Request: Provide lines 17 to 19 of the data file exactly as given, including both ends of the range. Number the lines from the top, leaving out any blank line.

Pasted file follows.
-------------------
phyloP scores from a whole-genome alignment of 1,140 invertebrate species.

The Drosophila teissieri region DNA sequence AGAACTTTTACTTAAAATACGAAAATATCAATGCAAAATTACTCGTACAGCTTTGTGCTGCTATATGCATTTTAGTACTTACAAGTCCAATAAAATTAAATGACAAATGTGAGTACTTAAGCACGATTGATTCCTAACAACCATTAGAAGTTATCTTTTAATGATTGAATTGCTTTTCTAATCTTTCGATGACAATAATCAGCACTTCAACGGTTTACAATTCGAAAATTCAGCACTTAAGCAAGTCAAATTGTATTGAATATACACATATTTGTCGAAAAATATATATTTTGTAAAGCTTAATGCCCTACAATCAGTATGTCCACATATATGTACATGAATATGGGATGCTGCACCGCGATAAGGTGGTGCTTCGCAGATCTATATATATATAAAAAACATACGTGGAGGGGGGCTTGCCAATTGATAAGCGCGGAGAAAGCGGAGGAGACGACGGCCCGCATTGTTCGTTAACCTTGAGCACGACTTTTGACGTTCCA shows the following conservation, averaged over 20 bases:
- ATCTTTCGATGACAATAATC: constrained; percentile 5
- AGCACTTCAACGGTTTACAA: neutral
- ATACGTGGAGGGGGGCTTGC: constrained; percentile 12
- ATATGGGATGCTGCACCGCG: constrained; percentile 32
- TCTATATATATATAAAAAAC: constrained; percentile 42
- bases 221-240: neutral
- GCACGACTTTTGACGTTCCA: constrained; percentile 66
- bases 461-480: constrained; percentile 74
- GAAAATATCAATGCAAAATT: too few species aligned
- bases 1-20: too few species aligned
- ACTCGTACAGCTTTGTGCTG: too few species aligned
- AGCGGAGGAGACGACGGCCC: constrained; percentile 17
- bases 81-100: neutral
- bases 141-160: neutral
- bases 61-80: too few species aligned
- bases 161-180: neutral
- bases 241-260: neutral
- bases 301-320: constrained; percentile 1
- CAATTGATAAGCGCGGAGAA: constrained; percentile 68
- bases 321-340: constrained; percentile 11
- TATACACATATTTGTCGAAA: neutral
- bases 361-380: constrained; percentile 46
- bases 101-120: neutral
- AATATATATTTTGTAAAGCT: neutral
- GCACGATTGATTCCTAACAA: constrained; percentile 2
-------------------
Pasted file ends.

- bases 61-80: too few species aligned
- bases 161-180: neutral
- bases 241-260: neutral